Whipworms and Parasites in Dogs
The adult whipworm is 2 to 3 inches (50 to 76 mm) long. It is threadlike for the most part, but is thicker at one end, which gives it the appearance of a whip.
The adult worm lives in the last part of the small intestines and the first part of the large intestines, where it fastens to the wall of the gut. The female lays fewer eggs than other worms, and there are long periods during which eggs are not shed. Accordingly, finding eggs in the feces is difficult, even with repeated stool examinations.
Whipworms can cause acute, chronic, or intermittent diarrhea in dogs. Typically, the stool is mucoid and bloody. The diarrhea is often accompanied by urgency and straining (see Colitis). Dogs with a heavy infestation may lose weight, fail to thrive, and develop anemia.
Treatment: A number of preparations are effective against whipworms. They include Panacur, Drontal Plus, Telmintic, and Vercom Paste. However, it is difficult to attain high drug concentrations in the colon, where the whipworms reside, and this makes them difficult to eradicate. To maximize success, follow up the initial deworming with a second deworming three weeks later and a third deworming in three months.
Prevention: Eggs remain infective in the environment for up to five years. In areas such as public parks and backyards, where the ground has been heavily contaminated with whipworm eggs, frequent reinfection is a common problem. It is important to observe pooper-scooper ordinances and remove stools in the yard every day. Dirt runs should be relocated and paved with concrete or new gravel. Use household bleach in a 1:32 dilution to disinfect concrete and gravel runs. It may be necessary to totally change the gravel in gravel runs.
The drug Interceptor, given to prevent heartworms, also controls and prevents whipworms.
Threadworms are round worms just 2 mm long that live in the small intestines and infect both dogs and humans. The parasite is found in humid, subtropical regions such as the southeastern United States and Gulf Coast areas.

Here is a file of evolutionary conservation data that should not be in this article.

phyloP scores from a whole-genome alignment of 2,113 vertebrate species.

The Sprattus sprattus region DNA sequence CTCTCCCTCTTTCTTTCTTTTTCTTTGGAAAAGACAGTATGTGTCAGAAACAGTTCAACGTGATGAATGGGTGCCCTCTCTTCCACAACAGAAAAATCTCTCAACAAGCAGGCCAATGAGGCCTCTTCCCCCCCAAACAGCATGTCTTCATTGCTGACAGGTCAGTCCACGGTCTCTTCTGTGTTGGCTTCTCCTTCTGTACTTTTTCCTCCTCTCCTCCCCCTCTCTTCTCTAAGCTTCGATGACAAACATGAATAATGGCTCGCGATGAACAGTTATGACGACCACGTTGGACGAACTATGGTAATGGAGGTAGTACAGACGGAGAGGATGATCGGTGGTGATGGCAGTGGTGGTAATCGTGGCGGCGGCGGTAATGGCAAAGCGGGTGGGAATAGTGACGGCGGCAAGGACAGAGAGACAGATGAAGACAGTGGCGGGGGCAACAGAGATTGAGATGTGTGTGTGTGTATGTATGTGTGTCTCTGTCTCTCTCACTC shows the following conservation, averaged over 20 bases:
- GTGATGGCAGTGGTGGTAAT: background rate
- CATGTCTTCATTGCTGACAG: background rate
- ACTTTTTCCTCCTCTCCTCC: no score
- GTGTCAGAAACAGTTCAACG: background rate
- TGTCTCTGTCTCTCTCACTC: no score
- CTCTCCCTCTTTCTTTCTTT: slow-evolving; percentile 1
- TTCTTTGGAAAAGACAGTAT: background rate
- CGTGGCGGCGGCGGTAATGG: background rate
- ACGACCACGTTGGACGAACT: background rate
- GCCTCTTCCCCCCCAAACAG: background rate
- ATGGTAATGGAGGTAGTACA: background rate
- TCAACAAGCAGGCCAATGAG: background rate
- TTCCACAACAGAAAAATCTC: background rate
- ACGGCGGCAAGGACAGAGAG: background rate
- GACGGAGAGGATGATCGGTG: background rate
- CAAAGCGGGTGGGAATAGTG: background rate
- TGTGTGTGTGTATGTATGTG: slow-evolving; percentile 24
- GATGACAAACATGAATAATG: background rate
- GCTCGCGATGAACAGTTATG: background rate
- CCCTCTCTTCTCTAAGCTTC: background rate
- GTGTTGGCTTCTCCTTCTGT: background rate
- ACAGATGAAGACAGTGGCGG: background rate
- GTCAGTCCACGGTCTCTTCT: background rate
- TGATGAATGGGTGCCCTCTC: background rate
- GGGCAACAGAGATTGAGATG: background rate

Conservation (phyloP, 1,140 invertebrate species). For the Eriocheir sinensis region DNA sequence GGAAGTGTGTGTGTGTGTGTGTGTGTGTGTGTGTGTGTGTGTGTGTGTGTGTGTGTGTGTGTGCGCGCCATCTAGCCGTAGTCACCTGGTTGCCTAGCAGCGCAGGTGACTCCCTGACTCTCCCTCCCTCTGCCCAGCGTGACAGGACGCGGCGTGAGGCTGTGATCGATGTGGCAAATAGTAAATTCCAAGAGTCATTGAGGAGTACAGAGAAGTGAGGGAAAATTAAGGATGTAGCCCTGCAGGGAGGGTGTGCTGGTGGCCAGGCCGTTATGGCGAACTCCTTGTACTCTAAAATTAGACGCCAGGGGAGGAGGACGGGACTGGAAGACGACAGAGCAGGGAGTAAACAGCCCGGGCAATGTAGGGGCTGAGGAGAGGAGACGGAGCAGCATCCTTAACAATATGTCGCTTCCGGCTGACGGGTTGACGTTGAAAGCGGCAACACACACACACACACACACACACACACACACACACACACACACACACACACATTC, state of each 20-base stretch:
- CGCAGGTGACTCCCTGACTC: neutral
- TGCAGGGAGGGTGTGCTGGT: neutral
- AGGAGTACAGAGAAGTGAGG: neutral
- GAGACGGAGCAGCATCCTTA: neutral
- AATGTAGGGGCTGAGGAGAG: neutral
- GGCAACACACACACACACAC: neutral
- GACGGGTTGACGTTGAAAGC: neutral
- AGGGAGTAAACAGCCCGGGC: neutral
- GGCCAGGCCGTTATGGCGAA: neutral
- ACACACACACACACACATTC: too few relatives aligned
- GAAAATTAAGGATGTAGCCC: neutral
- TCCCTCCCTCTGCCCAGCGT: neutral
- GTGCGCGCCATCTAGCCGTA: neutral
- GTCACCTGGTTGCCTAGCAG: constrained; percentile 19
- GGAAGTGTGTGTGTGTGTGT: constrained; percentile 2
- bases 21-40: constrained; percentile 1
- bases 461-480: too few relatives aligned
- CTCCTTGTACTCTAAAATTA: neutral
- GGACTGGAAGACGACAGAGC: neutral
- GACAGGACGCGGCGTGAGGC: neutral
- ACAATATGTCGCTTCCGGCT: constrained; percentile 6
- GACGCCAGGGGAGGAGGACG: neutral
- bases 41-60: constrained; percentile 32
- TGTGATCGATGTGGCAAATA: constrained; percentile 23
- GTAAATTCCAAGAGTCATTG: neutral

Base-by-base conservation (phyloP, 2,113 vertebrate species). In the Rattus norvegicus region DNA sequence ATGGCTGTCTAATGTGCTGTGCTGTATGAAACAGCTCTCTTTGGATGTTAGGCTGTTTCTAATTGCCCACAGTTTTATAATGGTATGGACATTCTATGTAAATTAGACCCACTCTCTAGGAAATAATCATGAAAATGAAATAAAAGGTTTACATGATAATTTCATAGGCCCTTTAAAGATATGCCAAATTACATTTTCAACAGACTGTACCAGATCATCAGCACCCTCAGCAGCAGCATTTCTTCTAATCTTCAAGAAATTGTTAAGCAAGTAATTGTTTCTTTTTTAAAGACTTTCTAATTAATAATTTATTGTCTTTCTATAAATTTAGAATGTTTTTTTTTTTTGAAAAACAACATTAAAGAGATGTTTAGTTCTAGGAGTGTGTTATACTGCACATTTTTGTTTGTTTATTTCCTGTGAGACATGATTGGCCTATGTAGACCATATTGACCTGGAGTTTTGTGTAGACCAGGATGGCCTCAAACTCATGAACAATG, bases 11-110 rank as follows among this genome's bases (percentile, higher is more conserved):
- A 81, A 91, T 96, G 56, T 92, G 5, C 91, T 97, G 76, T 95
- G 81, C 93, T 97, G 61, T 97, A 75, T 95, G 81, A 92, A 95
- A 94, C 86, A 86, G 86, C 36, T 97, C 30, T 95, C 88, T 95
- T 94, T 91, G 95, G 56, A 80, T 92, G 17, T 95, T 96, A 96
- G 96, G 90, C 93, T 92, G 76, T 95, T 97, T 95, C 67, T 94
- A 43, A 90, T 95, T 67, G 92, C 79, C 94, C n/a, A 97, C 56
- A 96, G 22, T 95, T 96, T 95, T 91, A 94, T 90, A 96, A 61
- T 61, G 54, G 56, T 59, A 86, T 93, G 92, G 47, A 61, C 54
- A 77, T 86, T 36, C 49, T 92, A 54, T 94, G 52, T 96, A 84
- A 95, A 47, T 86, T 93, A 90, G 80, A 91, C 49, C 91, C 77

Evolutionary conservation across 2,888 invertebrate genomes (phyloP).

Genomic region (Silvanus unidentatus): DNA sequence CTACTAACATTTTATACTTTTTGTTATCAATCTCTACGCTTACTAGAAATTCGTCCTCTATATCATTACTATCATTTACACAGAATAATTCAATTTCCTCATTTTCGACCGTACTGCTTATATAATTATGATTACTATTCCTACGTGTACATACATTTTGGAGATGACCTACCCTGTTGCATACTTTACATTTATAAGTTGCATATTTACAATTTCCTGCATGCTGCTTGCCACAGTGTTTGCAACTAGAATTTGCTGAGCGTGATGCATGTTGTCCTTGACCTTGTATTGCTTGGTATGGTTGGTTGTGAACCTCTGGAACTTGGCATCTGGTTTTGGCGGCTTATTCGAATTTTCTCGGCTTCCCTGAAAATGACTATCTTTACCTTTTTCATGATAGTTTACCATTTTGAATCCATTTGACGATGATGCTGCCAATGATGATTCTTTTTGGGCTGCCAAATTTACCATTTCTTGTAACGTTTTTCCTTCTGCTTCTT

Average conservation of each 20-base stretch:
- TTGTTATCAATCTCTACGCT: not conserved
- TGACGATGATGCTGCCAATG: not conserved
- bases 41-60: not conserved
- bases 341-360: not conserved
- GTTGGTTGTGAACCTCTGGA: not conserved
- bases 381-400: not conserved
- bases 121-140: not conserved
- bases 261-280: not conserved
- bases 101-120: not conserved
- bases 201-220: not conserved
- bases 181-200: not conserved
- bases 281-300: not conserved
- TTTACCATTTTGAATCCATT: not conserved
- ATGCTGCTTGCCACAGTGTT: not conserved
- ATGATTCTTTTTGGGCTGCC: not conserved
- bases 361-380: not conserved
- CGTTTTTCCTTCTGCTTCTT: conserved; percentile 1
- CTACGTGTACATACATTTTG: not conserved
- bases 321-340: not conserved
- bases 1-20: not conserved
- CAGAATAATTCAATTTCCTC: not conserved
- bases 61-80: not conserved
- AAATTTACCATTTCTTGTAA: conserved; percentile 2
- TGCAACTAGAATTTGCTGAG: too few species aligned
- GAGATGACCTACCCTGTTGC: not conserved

The life cycle of the threadworm is complex. Eggs and larvae are passed in the feces. Larvae become infective and are either ingested or gain entrance by directly penetrating the skin.
Threadworms are mainly a problem in puppies. Infected pups suffer from a profuse watery or bloody diarrhea that can be fatal. Pneumonia may occur as the larvae migrate through the lungs.
Treatment: The diagnosis is made by finding eggs or larvae on microscopic examination of stool, both fresh and after incubation. A five-day course of Panacur is the treatment of choice. Retreatment in 30 days is recommended. Ivermectin has also been used effectively, although it is not labeled for this purpose.
Public health considerations: Dogs can readily infect humans, and vice versa. Threadworm infection in humans is a debilitating disease accompanied by chronic diarrhea. Accordingly, infected pups must be isolated until treated and cured. Extreme care must be taken to avoid human contact with the feces of dogs infected with threadworms.
Other Worm Parasites
Pinworms are sometimes a concern to families with pets and children. However, dogs and cats are not a source of human pinworm infection, because they do not acquire or spread these parasites.
This is a disease acquired by ingesting uncooked pork containing the encysted larvae of Trichina spiralis. In humans, only a few cases are reported each year. The incidence is probably somewhat higher in dogs. Prevent trichinosis by keeping your dog from roaming, especially if you live in a rural area. Cook all fresh meat for you and your dog.
Lungworms are slender, hairlike parasites about 1 centimeter long. There are several species of lungworm that affect dogs. Capillaria aerophila is acquired by ingesting eggs or a transport host, such as snails, slugs, or rodents. These parasites reside in the nasal cavity and upper air passages, producing a mild cough. Filaroides species produce a tracheal and bronchial infection that tends to be a kennel-related problem, especially in Greyhounds.
Most dogs with lungworms have mild infections and do not show clinical signs. Heavily infested dogs (usually under 2 years of age) may have a persistent dry cough, weight loss, and exercise intolerance.
Diagnosis is based on clinical signs, a chest X-ray (not always positive), and identification of the eggs or larvae in the stool or in respiratory secretions. Bronchoscopy on a dog with a Filaroides infection may reveal small nodules in the wall of the trachea. Larvae may be seen peeking out of these growths. Treatment with Panacur (fenbendazole) is often needed for extended periods of time.
This article is excerpted from “Dog Owner’s Home Veterinary Handbook” with permission from Wiley Publishing, Inc.
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